This page describes a historic artifact
in the history of OpenStreetMap. It does not reflect the current situation, but instead documents the historical concepts, issues, or ideas
- Maplint may have been the first quality assurance tool developed for OpenStreetMap back in January 2007.
- Impact on OpenStreetMap
- The tool helped contributors to spot errors or misleading tagging.
- Reason for being historic
- For a while Maplint was available as a layer on the homepage, rendered and updated as part of the tiles@home infrastructure which is now decommissioned. You could still run Maplint in a standalone Osmarender configuration, but nowadays various other quality assurance tools are popular. Probably the most similar is Keep Right, which flags up many different types of errors on a map.
- Captured time
- about 2010, with minor changes (links and spelling) afterwards
Example of Maplint report rendered with Osmarender
Lint is everywhere. It accumulates under the bed in your apartment and in the tiny corner of the pocket in your trousers. And every so often you have to go and get rid of it.
The same happens with the OpenStreetMap data: Lint accumulates in some not-so-well-lit corners. This can be ways tagged with deprecated tags or segments which connect node A to node A, misspelled tags or a motorway without a ref tag. There are lots of ways OSM data can be wrong or incomplete.
The Maplint software has a list of some of the problems you can have in OSM data and it has code to check for these problems and generate error reports and warnings. The goal here is to help you in finding problems. It doesn't fix those problems for you, it just finds them. Some problems can be fixed automatically, and somebody can write programs to do that based on Maplint reports. Other problems need a human to fix them. So the Maplint project just reports what it sees and leaves the rest to you. This is only the first but necessary step to help improve data quality in OpenStreetMap.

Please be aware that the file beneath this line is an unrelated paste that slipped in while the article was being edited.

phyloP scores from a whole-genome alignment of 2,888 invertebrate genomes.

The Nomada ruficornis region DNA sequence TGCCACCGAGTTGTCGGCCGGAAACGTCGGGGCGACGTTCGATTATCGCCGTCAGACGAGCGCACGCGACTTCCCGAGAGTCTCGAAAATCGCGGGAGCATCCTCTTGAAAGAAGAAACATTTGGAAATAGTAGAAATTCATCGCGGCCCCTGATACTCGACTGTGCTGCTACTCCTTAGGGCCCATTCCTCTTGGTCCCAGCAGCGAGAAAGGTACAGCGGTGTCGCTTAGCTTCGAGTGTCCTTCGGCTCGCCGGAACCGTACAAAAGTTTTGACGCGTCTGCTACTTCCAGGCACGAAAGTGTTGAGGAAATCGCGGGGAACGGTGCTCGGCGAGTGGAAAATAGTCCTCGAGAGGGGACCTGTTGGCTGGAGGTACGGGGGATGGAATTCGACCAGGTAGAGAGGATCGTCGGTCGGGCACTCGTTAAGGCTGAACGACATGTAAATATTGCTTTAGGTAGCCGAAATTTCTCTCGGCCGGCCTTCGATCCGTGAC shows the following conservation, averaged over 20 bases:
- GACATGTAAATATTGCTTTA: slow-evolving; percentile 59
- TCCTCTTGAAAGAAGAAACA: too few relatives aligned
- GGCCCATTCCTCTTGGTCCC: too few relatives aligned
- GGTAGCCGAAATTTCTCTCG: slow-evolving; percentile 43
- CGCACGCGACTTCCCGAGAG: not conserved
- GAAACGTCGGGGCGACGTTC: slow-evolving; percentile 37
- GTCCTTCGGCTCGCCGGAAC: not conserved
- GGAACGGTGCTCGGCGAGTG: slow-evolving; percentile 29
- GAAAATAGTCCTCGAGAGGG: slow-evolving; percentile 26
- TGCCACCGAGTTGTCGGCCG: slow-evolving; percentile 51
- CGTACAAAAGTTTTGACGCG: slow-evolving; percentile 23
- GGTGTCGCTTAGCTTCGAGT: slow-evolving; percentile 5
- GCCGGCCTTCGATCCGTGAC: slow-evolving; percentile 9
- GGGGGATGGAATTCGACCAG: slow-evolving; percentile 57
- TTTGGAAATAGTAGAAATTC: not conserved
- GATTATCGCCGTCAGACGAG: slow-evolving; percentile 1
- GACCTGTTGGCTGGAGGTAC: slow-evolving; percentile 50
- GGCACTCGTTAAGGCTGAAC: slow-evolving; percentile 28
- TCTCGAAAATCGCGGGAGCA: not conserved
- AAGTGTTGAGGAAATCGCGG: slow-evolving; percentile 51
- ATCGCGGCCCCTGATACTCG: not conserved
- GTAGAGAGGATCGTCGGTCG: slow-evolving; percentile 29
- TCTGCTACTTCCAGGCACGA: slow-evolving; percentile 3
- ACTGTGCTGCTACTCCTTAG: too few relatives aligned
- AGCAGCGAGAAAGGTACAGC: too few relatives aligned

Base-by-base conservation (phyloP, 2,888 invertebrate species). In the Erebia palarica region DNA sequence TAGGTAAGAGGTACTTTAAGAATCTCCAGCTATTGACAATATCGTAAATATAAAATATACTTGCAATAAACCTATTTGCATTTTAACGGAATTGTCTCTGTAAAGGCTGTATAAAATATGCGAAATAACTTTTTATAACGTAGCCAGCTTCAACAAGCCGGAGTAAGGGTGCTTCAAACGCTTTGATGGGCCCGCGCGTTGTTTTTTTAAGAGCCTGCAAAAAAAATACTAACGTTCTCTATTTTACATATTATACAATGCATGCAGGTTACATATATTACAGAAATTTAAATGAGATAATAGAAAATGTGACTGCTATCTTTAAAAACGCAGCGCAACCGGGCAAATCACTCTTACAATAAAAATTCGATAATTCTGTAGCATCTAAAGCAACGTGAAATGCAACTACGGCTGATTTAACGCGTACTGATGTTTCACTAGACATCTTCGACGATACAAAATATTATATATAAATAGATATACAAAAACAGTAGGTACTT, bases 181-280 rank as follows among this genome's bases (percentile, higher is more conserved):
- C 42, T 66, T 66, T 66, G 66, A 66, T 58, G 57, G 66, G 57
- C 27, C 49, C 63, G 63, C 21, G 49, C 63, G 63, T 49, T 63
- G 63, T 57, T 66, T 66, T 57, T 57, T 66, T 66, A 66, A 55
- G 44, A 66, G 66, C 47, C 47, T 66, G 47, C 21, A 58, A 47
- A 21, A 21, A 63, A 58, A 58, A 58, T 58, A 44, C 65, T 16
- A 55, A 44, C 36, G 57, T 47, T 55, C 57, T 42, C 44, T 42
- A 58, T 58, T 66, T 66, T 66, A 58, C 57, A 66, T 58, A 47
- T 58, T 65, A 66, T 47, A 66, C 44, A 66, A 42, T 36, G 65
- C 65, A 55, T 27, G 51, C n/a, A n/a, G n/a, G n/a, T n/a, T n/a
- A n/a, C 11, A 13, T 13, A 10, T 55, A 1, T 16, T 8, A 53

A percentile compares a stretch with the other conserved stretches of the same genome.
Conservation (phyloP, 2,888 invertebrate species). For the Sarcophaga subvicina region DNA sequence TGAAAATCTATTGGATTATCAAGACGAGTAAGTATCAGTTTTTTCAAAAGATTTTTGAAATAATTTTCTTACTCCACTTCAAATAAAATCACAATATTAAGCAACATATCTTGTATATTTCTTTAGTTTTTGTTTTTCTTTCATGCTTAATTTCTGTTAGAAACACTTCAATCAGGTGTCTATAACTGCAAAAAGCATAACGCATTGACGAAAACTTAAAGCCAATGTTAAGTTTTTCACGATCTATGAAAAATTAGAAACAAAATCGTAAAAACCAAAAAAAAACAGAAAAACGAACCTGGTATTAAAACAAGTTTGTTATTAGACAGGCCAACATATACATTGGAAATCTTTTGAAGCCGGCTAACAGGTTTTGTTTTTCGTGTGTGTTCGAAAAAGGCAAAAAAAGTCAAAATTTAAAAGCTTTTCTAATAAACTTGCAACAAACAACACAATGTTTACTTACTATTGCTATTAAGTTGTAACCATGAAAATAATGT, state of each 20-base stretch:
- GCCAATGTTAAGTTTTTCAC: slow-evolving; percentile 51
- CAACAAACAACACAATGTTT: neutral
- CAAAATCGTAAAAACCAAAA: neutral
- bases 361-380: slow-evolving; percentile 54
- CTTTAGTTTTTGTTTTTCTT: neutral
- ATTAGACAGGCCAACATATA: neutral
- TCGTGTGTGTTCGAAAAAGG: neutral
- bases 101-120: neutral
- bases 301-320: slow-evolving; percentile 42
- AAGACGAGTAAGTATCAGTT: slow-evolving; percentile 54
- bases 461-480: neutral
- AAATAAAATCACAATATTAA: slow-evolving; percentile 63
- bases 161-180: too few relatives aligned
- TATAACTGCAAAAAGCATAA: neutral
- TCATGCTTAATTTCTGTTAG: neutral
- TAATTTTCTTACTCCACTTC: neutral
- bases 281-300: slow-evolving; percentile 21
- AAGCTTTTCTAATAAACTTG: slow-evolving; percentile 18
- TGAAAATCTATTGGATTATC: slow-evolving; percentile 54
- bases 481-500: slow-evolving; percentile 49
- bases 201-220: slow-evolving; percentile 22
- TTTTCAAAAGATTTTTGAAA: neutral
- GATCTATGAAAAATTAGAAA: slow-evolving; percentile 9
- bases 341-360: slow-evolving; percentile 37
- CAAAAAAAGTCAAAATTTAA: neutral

Maplint is named after the "lint" program of old that every C programmer knows (or should know). It is very picky about the source code of your program and points out all the little problems that lurk in there. Maplint is trying to do the same thing for OSM data.
Maplint tiles@home layer - www.informationfreeway.org
You can see maplint in action at
www.informationfreeway.org where it is available as a layer on the slippy map. This is probably the easiest way to see a maplint report for your area. This is possible because maplint has been integrated as a new layer generated by the Tiles@Home distributed rendering project. See Tiles@home/Layers.
Note: Speed of updates will depend on the how quickly Tiles@Home is re-rendering these tiles, but typically you might have to wait several days to see a newly-rendered maplint report after you have made changes. To instantly render your own maplint report, follow the instructions below.
Color guide (as used on www.informationfreeway.org)
- For points
- red - nodes on the same spot
- yellow - unknown tags
- orange - untagged unconnected node
- For ways
- thin orange - residental way without name
- thin red - ways with unordered segments
- thin yellow - unknown tags
- orange - segment without way
- red - tagged segment